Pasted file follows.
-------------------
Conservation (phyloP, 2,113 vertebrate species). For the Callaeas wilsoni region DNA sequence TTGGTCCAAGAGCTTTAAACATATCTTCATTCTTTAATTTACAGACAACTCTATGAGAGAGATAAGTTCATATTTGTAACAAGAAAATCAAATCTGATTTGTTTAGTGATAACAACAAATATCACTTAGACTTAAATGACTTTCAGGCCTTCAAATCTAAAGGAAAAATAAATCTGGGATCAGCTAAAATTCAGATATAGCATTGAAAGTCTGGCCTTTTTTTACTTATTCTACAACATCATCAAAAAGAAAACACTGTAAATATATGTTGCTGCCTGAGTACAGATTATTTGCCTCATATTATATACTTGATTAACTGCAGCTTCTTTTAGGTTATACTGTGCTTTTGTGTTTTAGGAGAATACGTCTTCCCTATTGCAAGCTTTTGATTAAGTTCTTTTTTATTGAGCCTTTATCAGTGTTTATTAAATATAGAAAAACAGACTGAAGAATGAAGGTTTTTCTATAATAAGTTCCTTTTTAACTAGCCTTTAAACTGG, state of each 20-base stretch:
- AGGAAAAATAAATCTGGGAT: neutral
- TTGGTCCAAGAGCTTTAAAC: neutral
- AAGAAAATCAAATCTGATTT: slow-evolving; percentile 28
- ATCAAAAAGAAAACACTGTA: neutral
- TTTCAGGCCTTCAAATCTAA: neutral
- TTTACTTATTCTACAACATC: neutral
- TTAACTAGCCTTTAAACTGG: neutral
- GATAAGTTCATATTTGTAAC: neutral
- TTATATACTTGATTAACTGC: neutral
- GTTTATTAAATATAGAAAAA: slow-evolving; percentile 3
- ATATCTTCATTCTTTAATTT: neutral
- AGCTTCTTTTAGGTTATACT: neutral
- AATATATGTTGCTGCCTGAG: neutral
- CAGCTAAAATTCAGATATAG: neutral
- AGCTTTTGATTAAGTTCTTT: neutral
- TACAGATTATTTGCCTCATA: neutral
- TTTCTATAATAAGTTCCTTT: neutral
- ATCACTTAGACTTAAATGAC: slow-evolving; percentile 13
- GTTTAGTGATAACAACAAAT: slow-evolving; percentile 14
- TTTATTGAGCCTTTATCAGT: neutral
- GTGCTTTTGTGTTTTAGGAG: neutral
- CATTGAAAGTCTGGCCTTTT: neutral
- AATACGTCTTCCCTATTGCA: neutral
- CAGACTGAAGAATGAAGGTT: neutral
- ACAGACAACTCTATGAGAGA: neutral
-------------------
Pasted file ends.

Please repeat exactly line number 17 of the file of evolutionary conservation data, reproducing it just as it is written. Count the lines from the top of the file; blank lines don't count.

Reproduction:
- TACAGATTATTTGCCTCATA: neutral